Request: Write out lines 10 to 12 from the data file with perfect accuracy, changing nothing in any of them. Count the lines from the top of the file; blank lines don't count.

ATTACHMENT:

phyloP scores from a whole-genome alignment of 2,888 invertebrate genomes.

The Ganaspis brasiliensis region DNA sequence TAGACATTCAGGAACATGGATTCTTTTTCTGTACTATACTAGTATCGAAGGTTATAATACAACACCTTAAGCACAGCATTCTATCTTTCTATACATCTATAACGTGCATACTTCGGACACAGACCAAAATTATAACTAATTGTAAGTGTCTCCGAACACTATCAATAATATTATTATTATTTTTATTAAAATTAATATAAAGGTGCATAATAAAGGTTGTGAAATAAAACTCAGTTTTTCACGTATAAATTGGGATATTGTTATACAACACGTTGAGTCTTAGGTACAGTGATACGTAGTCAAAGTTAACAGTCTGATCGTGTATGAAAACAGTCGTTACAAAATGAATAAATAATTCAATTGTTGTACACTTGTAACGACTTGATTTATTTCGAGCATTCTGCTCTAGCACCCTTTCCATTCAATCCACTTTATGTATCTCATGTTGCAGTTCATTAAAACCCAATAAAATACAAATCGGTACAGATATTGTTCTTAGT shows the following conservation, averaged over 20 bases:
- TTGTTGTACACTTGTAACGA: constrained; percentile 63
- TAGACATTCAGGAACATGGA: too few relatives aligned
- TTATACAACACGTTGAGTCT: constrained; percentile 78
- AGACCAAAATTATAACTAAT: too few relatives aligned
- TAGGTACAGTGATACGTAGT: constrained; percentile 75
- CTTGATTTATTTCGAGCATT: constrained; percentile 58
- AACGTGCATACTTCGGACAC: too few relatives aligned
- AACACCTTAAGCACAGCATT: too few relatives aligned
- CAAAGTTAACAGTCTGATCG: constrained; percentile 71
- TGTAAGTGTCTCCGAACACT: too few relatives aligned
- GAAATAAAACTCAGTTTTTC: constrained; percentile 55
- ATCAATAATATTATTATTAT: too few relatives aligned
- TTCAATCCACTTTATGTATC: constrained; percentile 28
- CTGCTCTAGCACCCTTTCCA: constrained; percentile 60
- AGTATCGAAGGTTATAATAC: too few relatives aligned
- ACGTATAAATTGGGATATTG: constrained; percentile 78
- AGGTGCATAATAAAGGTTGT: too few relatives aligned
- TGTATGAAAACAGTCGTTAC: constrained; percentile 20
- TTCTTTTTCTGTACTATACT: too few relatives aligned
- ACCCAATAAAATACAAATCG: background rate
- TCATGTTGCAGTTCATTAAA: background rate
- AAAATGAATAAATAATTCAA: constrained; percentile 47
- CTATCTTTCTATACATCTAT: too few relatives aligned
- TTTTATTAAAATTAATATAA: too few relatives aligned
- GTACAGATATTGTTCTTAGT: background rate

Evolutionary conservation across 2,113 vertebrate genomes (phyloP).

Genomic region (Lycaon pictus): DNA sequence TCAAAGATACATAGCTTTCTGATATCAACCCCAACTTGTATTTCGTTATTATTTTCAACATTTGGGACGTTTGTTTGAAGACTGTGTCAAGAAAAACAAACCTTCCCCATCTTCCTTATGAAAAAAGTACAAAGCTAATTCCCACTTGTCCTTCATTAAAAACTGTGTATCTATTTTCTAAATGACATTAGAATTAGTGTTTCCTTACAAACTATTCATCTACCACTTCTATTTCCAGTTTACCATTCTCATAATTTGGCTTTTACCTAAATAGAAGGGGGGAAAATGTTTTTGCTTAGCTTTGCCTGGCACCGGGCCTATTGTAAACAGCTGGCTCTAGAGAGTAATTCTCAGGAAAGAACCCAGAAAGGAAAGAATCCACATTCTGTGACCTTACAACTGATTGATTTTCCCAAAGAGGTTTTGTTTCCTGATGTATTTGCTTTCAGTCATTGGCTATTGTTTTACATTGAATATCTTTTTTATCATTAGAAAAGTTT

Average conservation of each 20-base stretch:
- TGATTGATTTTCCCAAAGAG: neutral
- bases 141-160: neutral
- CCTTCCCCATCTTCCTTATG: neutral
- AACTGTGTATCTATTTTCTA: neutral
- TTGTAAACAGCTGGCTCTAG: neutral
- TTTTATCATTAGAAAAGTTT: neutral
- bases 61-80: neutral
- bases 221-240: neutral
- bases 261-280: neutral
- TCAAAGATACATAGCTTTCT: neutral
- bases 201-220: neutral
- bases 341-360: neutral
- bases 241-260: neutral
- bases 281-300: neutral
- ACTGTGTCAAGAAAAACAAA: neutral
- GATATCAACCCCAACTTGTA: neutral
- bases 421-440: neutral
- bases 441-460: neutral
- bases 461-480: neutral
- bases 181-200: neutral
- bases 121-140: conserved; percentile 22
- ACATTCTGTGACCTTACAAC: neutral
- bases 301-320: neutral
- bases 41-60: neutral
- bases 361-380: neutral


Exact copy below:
- AACACCTTAAGCACAGCATT: too few relatives aligned
- CAAAGTTAACAGTCTGATCG: constrained; percentile 71
- TGTAAGTGTCTCCGAACACT: too few relatives aligned